Field days focus on sustainability and production efficiency

In a recent project supported by the Ministry for Primary Industries, the AgResearch Farm Systems team introduced deer farmers to the implications of their current farm systems on climate change and greenhouse gas emissions through a number of presentations and discussions at ‘Deer Focus Farm’ field days.

Deer farming is a significant pastoral land use in New Zealand with an estimated 1.2 million deer (700,000 hinds and 500,000 stags) farmed on some 3,000 farms covering 341,000 hectares. This is estimated to represent about half the total global farmed deer population. Deer are often farmed as a secondary enterprise alongside other livestock, but there are an estimated 2,300 farms on which deer contribute more than 50% of the farm revenue.

Science Leader Dr Robyn Dynes says the group recognised that the project focused on building awareness at regular events which considered the impact of applying different farming systems and their impact on farm production, productivity, profitability and greenhouse gas emissions.

“AgResearch scientists Dr David Stevens and Dr Andrew Wall worked with the numerous existing deer industry field days and introduced some new information about the effects of different farm system models,” says Dr Dynes.

Three field days were held on Waikato-Bay of Plenty, Canterbury and Southland focus farms which covered a broad range of regions, climates, soils and livestock mixes. Baseline modelling was completed for all three farms and the emissions from each were calculated using the Overseer® nutrient budget model. Potential changes in farm management systems were modelled in Farmax with a view to increase production levels and profitability.

Dr Stevens led a different discussion focus on each of the farms, but all three considered production systems, profitability and greenhouse gas mitigation.

Each of the field days was well attended with between 40 and 140 farmers at each so the presentations reached at least 10% of New Zealand’s deer farmers, accounting for approximately 25% of the deer herd, to increase their awareness of the challenges and opportunities that the issues of climate change present.

“The focus was very much on things that they could do on their farms and covered topics that were relevant to them and their region and to growing their industry,” says Dr Dynes.

“The field days also provided some understanding that there were various options available to build resilience in their farming systems and opportunities to offset greenhouse gas emissions in addition to forestry.”

She says a common theme at all of the field days was that one of the best mitigation strategies for offsetting any costs incurred from greenhouse gas emissions was increasing the production efficiency of the farm.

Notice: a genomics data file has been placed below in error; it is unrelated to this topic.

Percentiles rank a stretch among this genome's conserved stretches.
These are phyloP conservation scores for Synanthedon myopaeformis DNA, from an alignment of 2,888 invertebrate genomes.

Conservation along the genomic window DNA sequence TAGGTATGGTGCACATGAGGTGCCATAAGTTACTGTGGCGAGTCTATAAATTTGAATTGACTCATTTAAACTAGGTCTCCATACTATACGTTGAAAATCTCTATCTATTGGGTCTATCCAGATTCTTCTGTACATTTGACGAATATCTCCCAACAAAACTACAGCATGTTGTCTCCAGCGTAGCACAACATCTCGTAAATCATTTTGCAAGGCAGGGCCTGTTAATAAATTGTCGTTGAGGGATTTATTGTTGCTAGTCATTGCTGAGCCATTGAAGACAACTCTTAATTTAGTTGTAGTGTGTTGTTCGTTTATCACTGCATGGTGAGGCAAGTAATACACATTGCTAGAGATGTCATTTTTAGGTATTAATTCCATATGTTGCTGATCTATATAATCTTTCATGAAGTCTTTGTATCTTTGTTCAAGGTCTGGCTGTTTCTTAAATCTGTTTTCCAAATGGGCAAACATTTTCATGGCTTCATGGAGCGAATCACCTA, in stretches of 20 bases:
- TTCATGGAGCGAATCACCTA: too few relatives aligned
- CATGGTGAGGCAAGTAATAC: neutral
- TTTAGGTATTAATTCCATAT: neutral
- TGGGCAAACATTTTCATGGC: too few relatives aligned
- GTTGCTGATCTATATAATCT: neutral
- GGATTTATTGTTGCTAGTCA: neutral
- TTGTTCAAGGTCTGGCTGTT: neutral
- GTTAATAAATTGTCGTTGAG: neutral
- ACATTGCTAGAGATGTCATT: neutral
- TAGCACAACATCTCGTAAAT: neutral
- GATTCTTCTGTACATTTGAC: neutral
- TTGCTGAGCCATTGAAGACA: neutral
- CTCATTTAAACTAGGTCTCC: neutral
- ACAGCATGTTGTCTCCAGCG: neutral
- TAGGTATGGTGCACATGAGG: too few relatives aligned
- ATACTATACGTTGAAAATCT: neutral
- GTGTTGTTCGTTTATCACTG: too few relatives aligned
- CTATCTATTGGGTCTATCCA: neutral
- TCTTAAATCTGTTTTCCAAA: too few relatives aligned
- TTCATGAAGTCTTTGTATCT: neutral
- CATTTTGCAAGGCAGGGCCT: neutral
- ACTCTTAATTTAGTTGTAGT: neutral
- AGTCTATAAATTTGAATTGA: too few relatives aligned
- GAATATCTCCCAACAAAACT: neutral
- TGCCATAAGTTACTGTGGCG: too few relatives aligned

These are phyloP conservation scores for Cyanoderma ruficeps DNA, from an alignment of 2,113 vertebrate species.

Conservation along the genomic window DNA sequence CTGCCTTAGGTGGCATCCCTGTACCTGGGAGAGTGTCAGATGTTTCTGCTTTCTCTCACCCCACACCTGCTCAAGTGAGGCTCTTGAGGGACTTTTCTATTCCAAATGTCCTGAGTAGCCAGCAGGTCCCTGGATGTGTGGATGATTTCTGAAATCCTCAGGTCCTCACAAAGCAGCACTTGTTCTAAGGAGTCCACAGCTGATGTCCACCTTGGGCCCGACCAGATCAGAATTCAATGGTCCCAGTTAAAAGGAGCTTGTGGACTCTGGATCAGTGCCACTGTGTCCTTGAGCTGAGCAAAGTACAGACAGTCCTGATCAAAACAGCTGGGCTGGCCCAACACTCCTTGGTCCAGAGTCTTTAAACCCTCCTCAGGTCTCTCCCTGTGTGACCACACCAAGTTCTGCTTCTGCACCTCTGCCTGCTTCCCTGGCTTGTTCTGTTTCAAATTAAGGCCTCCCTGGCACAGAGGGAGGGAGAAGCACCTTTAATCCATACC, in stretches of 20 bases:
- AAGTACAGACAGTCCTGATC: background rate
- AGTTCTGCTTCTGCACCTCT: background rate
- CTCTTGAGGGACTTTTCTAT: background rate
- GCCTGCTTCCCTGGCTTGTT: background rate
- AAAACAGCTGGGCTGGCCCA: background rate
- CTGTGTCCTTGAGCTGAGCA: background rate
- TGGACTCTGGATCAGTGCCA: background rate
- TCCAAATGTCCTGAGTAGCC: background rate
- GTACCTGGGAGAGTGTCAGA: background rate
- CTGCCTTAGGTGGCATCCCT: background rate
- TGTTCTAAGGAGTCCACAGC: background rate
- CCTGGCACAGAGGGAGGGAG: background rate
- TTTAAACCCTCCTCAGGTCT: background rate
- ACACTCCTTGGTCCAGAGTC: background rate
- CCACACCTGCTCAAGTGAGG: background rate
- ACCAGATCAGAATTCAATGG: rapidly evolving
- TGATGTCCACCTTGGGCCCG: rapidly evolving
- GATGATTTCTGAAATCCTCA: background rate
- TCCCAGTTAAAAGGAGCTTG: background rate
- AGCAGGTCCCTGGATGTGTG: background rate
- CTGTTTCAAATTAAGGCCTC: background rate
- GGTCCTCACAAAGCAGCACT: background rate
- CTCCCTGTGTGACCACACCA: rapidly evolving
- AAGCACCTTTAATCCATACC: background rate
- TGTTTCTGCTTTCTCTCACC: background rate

“While a lot has been said about the use of tree planting to offset the greenhouse gas emissions from pastoral farms including deer farms, our whole farm models suggest that integrated solutions which include improving production efficiency may be the best approach,” says Dr Dynes.

“In each scenario we modelled using Farmax and Overseer®, deer farmers were better off concentrating on improving production efficiency rather than reducing inputs or retiring land – this has benefits for business resilience and for industry growth.

“Emissions are expressed in two ways – first in tonnes of greenhouse gas produced per hectare and the second in the amount of greenhouse gas produced per kilogram of product produced on the farm.

“The research demonstrated the interaction between profitability and environmental impacts. In several cases the output of greenhouse gas emissions per unit of product sold was reduced while the total greenhouse emission per hectare increased.

“However by increasing the efficiency of production the intensity of greenhouse gas emission is reduced.”

Dr Dynes says the models showed the best mitigation strategies for deer farmers were those that increased the production efficiency by increasing the growth rates of finishing stock, minimising the number of unproductive animals and by minimising animal deaths. These were more profitable, added to resilience and therefore industry sustainability.

“Many of the strategies tested for reducing the intensity of greenhouse gas emissions were closely aligned with the current objectives of the deer industry: more calves, heavier and earlier.”